SEC Approves Guidance on Climate Change Disclosure

February 2, 2010
by TODD KANTORCZYK
MGKF Special Alert

On January 27, 2010, the Securities and Exchange Commission ("SEC") approved an "interpretive guidance" concerning existing disclosure requirements related to "business or legal developments related to climate change."  The interpretive guidance, approved along party lines at an SEC open meeting, marks the latest development in an ongoing effort by environmental organizations and investor groups to push climate change issues through corporate disclosure and governance issues (see here and here for previous articles).  While this guidance would most directly affect public companies subject to Regulation S-K, it could also influence how all companies address issues such as climate change disclosures and representations in private transactions, corporate sustainability reporting, and "green" claims by various businesses.

The SEC has not yet published the full guidance document, but the SEC's announcement highlighted the following four areas that will be addressed in the guidance: (1) the impact of existing and pending laws and regulations related to climate change; (2) the impact of international climate change accords; (3) indirect consequences of regulations or business trends (e.g., whether climate change developments could lead to an increase or decrease in demand for certain goods); and (4) the actual and potential physical impacts of climate change on the business.  The guidance will likely focus on disclosures made under Item 101 (business description), Item 103 (legal proceedings) and Item 303 (management discussion and analysis) under SEC Regulation S-K.  As with all disclosures under these items, there will be key questions and uncertainties concerning the materiality of climate change risks as they apply to a given business, and the interpretive guidance, when released, may provide some insight as to the SEC's views on that issue.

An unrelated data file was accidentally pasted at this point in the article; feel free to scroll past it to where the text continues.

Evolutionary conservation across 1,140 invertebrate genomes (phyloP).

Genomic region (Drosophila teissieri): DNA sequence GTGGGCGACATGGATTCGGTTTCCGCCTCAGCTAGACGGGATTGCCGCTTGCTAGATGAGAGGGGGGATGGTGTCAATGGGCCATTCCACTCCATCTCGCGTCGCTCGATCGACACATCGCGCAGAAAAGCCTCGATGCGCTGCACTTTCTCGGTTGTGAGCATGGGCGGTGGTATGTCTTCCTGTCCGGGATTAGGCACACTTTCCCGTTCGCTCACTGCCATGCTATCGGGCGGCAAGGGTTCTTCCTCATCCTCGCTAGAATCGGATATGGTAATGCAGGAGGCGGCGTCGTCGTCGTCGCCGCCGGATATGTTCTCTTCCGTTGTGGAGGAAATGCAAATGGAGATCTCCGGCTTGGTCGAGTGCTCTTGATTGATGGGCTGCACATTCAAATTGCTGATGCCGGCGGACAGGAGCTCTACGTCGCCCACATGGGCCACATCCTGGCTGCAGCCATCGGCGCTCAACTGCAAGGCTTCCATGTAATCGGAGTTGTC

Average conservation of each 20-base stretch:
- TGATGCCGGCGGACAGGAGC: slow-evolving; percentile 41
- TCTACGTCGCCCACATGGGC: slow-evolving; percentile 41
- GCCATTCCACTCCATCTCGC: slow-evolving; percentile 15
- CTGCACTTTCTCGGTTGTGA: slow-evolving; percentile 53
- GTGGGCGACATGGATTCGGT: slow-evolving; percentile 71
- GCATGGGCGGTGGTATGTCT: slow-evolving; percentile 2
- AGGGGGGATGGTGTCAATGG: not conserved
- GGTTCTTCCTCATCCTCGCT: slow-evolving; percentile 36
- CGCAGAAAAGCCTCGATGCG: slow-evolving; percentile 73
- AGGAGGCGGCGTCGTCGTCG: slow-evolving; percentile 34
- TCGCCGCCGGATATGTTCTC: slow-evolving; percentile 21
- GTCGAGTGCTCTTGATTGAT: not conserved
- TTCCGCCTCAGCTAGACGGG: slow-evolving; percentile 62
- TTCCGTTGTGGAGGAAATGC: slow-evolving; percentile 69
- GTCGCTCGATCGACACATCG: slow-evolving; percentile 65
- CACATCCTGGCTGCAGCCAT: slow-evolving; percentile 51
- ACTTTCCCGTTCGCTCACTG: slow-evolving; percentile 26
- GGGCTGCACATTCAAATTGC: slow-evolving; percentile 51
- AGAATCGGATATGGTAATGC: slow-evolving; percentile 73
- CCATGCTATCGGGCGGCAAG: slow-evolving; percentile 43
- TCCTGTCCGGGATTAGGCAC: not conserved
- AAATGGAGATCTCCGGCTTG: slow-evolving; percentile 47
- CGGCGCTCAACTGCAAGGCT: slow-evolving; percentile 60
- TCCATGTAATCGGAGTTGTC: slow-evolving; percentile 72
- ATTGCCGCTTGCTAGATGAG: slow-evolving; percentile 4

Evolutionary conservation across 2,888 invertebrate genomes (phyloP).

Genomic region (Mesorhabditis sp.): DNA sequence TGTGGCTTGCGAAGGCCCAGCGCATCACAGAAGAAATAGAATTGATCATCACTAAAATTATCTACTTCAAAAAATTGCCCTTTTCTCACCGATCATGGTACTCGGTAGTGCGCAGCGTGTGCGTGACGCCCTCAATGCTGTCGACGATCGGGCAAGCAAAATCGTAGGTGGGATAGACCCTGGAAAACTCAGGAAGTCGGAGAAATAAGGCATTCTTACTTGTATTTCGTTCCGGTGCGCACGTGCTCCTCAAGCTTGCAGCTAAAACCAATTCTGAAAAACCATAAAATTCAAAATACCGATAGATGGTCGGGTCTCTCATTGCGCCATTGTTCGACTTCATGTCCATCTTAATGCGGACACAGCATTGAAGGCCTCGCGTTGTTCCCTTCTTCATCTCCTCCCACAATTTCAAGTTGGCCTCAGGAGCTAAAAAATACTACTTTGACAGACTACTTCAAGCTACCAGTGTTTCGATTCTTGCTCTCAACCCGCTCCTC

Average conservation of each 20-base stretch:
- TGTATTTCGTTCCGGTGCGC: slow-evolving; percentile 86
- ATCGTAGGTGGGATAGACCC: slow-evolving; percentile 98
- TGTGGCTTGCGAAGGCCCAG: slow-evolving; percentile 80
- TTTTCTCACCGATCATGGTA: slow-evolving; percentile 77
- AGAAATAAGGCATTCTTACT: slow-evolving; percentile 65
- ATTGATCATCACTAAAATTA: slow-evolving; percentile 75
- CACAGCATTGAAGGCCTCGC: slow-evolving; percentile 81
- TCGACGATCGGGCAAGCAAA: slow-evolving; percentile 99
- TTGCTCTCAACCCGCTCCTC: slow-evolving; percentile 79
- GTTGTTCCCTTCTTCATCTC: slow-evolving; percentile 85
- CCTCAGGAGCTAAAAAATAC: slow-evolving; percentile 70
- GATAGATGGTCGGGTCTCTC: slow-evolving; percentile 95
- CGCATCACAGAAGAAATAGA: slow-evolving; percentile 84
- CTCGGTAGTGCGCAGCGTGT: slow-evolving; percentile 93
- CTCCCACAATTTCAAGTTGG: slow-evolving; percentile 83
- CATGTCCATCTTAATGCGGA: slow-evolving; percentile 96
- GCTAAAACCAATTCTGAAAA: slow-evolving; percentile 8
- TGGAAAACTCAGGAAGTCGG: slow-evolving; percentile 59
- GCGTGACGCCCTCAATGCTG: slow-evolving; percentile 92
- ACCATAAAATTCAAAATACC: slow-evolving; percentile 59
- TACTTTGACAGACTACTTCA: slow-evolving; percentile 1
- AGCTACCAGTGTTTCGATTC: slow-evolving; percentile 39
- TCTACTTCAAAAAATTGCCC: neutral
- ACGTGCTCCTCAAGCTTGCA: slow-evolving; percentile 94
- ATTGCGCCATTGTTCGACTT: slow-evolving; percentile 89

In their announcement, the SEC specifically noted that the interpretive guidance does not attempt to take a position on the extent, pace or causes of climate change, and that the guidance does not create new requirements, but rather is merely an interpretation of existing SEC requirements.  Nevertheless, the forthcoming guidance will undoubtedly engender some controversy in Washington, as evidenced by a letter from two ranking Republican members of the House Energy and Commerce Committee urging the SEC not to approve the new guidance.

If you have any questions about the SEC's interpretive guidance, or any other issue related to developing climate change legislation and regulation, please contact Todd Kantorczyk at 484-430-2359 or tkantorczyk@mgkflaw.com.